It can’t be stressed enough that if your company wants to do the cool stuff with data like AI, machine learning, analytics, you have to have control over your data in a form of a solid data governance framework. It’s similar to wanting to build a fancy facade on your house, but you haven’t built the foundation – practically impossible.
Data governance topic is a recurrent one in our speakers’ presentations and our Hyperight Read articles. However, it’s a complicated area for companies and most of them fail at deploying a data governance programme, as David Dadoun, previously Senior Director Business Intelligence and Data Governance at the Aldo Group, and currently Head Of Enterprise Data and Business Intelligence at Ubisoft, stated at the Data Innovation Summit 2019.
Referring to his previous talk, David states that only 10% of organisations that deploy data governance are going to get any tangible benefit from it, which is really discouraging considering the time, effort and resources that are put into them.
Although David Dadoun is in a different position, we are going to do due diligence to his talk describing how the Aldo Group leverages data for operational excellence.
In a previous presentation, David also explained how Aldo established their data governance programme, where he also talked about the most common reasons why data governance projects fail, and the steps they took and changes they made in order to have a successful data governance framework in place.
How Aldo leveraged data founded on a sound data governance framework
In the gruelling, fast-moving retail industry, data can give the right insights for better business decision-making.
David brings our attention to 3 data-driven projects within the Aldo Group which helped to achieve operational excellence. The data-driven projects built off of a sound data governance framework which they had previously established.
“No good AI, analytics, BI, machine learning project is going to work if it’s just a technology-driven initiative. It needs to be addressing a business opportunity or solving a business problem”, David stresses.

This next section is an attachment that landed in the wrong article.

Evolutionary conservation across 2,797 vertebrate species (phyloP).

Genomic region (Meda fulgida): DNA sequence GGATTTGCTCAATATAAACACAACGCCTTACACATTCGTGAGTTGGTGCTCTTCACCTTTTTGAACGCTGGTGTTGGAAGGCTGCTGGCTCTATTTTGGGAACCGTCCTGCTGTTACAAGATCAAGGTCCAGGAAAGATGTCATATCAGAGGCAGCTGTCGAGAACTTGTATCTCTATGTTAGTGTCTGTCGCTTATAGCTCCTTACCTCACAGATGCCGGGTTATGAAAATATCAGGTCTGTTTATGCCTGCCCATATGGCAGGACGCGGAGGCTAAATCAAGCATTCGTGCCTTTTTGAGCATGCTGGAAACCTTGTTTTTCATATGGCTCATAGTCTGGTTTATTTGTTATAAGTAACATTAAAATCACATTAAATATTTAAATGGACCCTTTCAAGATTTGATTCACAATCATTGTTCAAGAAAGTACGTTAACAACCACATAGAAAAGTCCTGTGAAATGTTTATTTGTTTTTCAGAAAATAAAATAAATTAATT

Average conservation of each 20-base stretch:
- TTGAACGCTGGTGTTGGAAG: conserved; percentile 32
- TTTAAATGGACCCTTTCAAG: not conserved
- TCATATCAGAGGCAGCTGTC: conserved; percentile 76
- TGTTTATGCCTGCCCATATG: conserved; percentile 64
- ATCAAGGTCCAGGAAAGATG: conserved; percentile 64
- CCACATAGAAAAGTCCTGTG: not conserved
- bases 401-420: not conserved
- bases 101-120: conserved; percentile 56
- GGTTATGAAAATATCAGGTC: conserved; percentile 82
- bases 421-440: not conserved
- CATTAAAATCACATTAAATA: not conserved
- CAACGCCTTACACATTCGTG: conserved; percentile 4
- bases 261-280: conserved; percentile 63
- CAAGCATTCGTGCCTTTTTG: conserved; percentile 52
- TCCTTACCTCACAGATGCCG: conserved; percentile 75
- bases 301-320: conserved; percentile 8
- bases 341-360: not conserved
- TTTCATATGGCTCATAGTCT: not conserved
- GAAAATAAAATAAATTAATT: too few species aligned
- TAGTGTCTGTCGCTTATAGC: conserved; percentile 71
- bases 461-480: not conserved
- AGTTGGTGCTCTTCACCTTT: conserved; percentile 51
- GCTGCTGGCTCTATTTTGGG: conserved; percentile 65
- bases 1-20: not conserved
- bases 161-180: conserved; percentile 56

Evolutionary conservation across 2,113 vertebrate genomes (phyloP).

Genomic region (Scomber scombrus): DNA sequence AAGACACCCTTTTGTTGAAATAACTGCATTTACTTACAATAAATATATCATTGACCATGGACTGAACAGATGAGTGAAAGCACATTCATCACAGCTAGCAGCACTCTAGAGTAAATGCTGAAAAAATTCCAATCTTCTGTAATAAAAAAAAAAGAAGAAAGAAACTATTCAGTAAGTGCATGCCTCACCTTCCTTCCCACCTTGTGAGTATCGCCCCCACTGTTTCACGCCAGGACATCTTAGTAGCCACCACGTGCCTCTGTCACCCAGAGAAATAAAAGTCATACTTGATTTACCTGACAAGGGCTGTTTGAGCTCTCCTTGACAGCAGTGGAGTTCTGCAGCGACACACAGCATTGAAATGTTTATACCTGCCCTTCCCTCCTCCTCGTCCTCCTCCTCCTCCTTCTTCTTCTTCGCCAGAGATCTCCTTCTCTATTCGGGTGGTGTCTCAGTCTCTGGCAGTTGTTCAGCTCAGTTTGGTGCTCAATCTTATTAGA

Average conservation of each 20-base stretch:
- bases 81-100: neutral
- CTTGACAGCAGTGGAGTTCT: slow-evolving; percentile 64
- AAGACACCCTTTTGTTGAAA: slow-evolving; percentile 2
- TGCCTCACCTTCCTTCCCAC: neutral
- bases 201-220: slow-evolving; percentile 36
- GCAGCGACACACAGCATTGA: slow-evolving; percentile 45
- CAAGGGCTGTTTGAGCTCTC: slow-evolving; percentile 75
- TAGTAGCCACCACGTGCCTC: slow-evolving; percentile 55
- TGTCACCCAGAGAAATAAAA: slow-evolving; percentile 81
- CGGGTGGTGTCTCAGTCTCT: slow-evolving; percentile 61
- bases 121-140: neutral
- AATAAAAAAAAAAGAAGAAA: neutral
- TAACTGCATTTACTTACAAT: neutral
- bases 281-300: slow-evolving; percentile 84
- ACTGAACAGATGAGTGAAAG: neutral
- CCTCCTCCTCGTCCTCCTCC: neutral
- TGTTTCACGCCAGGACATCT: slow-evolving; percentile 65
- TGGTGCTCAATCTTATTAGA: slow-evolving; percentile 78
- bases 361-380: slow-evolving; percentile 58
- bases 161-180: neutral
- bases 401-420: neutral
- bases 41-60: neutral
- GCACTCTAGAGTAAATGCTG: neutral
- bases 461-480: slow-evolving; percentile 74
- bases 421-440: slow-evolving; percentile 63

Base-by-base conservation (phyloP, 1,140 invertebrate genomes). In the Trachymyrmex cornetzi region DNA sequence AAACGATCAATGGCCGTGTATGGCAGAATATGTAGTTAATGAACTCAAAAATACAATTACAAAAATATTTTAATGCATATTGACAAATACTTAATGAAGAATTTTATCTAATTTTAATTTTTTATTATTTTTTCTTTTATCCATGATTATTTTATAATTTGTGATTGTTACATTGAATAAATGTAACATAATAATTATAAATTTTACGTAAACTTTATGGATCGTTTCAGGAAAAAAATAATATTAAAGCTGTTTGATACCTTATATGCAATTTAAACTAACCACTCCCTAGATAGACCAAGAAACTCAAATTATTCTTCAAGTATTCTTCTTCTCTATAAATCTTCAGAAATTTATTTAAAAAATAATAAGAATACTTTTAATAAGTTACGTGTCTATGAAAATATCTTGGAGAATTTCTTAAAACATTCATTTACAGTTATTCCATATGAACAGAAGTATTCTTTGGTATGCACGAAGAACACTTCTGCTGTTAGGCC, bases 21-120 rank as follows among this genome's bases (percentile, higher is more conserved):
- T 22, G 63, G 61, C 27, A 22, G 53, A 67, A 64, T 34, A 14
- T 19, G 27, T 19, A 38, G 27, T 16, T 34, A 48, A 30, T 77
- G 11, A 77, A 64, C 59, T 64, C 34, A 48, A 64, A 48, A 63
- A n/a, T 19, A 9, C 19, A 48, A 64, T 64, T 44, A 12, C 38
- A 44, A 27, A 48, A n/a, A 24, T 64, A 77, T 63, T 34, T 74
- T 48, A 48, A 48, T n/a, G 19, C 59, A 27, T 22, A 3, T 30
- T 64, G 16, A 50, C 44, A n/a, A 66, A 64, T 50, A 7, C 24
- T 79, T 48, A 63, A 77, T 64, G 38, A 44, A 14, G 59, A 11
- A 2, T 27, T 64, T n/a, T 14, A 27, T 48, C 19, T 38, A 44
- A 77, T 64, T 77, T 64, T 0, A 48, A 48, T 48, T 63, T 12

Metrics on the Move project
The Metrics on the Move initiative originated from a conversation David had with the VP of Sales at Aldo talking about the way sales associates, district managers, VPs, directors get access to data while they’re on the road. The response was an expected one – with reports, sent in PDF or Excel formats, via email.
Anyone that has tried to read a 50-rows long report while on a business trip, would know the outcome of it – it doesn’t take long until frustration starts setting in. On top of that, the freshness of the data is far from real-time.
The project goal was to abandon the static enterprise reporting in a PDF document and introduce interactive data visualisation.
“Humans’ brains are engineered to look at an image and derive a pattern. For millions of years we’ve been wired to look at patterns, why do we think that we can derive insights from a big spreadsheet with numbers?”, asks David.
One of the key aspects they were looking for in the solution was to be near real-time, because in sales the developments in the last hall hour may impact on the sales objectives.
The crucial success factor was to engage key executives from different levels in the project and get their support. The requirements and KPIs were established together with all involved users from store sales managers to VP of Sales. The Metrics on the Move initiative prepared the ground for the stealth governance programme David implemented at Aldo.
As David also mentioned, branding the initiative is another success factors. So adhering to this principle, he never referred to it as a data governance programme. He branded it as a mobile analytics and data visualisation initiative – which sounds much fancier than data governance.